Spring brings buds and blooms, but it also brings moles, voles and gophers.
The small mammals take gardeners to their knees to peer down tunnels, set traps and toss in everything from cat litter to gum. They often wage war against the critters before they know what they’re fighting, which can lead to frustration.
“How you deal with them depends on what you have,” says Dana Sanchez, a wildlife specialist for Oregon State University’s Extension Service. “The traps are different and so are the baits you would use.”
Moles, voles and gophers create tunnels and are active underground, but what they eat and the damage they cause varies. They all improve the soil by aerating it and mixing nutrients, but sometimes their habits get them in trouble with gardeners.
Gophers favor bulbs and roots. Voles go for grass, but also gnaw on shrubs and stems near their holes and runways. Moles, which are rarely seen, prefer nonplant food.
“People say, ‘Moles are eating my garden,’ but moles are adapted for swimming through the soil to hunt prey,” Dana says. “They just tunnel through looking for worms, grubs and insects.”
Mole tunnels can damage plants when their runways create paths around roots. The mounds of dirt can interfere with mowing.
Gophers—about the size of ground squirrels—will eat whole plants.
“If you see a plant disappear, it’s a gopher,” Dana says. “They’re famous for pulling things below ground.”
Though voles live in little tunnels, they spend time above ground eating grass and nibbling on other plants. The mouse-size voles leave a lot of small holes and connecting runways through the damaged grass they have been dining on.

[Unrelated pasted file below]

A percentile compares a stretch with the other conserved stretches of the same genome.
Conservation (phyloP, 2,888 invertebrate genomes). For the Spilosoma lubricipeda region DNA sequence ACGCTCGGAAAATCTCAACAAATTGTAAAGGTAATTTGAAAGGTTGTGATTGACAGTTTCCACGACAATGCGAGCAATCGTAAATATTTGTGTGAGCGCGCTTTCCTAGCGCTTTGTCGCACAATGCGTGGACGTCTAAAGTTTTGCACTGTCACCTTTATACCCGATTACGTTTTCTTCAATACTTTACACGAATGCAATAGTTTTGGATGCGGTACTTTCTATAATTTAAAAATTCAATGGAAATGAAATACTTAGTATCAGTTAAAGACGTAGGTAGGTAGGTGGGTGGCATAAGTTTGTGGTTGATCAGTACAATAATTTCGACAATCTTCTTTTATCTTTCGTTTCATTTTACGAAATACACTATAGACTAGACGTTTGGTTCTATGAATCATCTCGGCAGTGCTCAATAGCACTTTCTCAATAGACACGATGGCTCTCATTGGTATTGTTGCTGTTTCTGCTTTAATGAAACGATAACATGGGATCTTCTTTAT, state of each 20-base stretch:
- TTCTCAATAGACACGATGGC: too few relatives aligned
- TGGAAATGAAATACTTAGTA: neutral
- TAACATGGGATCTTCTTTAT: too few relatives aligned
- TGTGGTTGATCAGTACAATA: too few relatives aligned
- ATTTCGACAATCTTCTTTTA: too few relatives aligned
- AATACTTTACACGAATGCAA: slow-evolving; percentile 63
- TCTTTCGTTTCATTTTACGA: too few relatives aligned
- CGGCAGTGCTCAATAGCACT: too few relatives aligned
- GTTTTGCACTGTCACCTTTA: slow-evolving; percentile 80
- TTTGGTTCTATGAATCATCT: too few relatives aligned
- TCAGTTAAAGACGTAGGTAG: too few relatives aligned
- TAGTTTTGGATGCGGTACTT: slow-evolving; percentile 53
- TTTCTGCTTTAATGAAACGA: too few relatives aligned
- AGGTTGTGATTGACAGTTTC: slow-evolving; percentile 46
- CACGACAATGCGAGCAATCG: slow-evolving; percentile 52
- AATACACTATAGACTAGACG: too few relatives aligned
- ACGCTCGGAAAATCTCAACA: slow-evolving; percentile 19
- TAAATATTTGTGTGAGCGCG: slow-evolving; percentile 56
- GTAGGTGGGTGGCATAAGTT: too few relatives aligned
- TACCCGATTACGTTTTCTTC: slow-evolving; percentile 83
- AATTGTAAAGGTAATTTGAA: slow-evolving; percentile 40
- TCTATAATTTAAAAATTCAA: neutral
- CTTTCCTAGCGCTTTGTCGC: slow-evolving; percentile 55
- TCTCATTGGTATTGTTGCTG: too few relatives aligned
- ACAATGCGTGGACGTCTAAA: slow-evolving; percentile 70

You have a mole if the mounds in your yard or garden take on a volcanic, rounded shape. Gopher mounds are flatter on top and fan-shaped with a hole off to the side.
“The important part is for people to assess the level of damage with the level of control,” Dana says. “Is having a few holes in the lawn enough of a problem that you need to take action?”
Those who choose combat should stick to research-based controls. Gadgets and homemade recipes have not been shown scientifically to work.
One way to control voles is with mousetraps, which can be set at the entrance to their tunnels. But because of their high rate of reproduction, it can be difficult to control them.
Scissor-jaw traps are recommended for moles, while two-pronged pincher traps are effective for gophers. In states other than Oregon, check if traps are legal.
To determine where to set traps, find an active tunnel by probing about 6 inches down near a fresh mound. You can push down on mounds to close them and wait to see where a fresh one appears. Set traps in a tunnel near a new mound.
In raised beds, repel moles and gophers by using a barrier of welded wire on the bottom. Tilling in rows between crops may help.
Using baits is an option but can be dangerous to pets and other animals. As with all pesticides, read labels carefully. n
Learn more about moles in the Extension guide Controlling Moles at https://catalog.extension.oregonstate.edu/ec987. More information on voles and gophers is available in the publication Meadow Voles and Pocket Gophers: Management in Lawns, Gardens, and Croplands at https://catalog.extension.oregonstate.edu/pnw627.